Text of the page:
Suggestions for research methods or resources may be shared with
the list.


Lithuania SIG #Lithuania KORB->YUDELEVITCH (Salakas) #lithuania

Igor Schein <igorschein@...>
 

I am researching surname KORB >from Salakas.
I came across an 1906 Ellis Island record which has
Mendel YUDELEVICH and Fanny KORB going to Cleveland, OH where
the their brother/uncle Louis YUDELEVICH lived.
On 1887 Salakas family list I see a family of Sholom Shakhna
YUDELEVICH, who had transferred to Salakas >from Dusetos in 1884.
Mendel is one of his sons.

Now I go back to Cleveland records. At least 3 of Shakhna
YUDELEVICH's sons lived in Cleveland area in 1910: Solomon (Zalman?),
Louis(?), and Mendel (later became Max).
Then they drop off the census - only Max is listed in 1930 census. I
am quite sure that the other 2 brothers changed their surname by then,
but I don't know what to.

It looks like YUDELEVICH is a well-researched name (30+ jewishgen
researchers alone). I was wondering if anyone knows the family I am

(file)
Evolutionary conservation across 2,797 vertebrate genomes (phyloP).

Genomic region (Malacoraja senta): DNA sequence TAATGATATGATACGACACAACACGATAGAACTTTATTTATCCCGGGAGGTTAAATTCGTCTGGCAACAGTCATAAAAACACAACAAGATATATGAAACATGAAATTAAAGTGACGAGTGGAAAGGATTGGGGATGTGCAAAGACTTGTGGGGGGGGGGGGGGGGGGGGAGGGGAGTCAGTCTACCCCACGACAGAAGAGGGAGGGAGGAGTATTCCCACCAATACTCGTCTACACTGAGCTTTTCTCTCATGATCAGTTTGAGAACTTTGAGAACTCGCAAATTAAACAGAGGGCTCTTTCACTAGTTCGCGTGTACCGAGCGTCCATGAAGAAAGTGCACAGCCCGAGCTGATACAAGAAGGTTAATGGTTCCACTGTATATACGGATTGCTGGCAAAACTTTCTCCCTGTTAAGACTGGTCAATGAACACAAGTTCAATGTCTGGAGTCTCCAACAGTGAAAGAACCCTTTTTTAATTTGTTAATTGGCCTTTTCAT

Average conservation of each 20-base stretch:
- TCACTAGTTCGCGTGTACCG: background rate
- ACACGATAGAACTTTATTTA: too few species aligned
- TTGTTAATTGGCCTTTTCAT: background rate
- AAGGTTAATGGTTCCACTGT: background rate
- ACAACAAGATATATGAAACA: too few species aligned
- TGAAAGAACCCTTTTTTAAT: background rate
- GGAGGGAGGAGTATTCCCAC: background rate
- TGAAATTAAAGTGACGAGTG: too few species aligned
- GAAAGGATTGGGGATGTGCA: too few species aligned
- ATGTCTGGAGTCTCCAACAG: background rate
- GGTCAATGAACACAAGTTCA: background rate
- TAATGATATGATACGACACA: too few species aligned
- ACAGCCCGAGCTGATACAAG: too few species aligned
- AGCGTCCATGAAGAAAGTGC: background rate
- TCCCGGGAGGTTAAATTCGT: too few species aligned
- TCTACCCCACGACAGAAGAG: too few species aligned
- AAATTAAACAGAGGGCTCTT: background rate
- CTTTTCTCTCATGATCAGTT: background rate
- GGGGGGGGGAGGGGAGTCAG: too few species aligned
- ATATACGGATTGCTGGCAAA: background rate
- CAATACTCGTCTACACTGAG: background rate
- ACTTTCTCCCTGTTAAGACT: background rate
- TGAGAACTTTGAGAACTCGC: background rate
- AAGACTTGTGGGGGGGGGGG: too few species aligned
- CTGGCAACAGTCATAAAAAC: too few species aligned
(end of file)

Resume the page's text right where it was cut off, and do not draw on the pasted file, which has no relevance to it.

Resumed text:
talking about. My goal is obviously to track down Fanny KORB, but I
couldn't find her in any US records since her arrival. At the very
least, I'd like to understand how exactly she was a niece to the
YUDELEVICH brothers (none of their wives' maiden names was KORB, so
that puzzles me).

I've seen many different spellings in the US records:
YUDELOVICH, YUDELEWITZ, YUDELOWITZ, YUDELEVITZ, YUDELOVITZ etc.
They all point back to the original spelling YUDELEVICH.

Thanks,
Igor Schein

MODERATOR'S NOTE: Please respond privately with family information.
Suggestions for research methods or resources may be shared with
the list.


Re: Gyorgy DENES - Hungary to USA #general

Ira Leviton
 

Dear Cousins,

Rony Golan asked about Gyorgy DENES, who immigrated >from Hungary to the
U.S.A., and his wife Martha DENES. He knows their probable years and
locations of death.

Keep in mind that if this information is >from the Social Security Death
Index, the location given is not the place of death, but the residence at the
time of their death. Most people nowadays die close to home, especially when
they're very old, but if the monthly benefit was being sent to somebody else,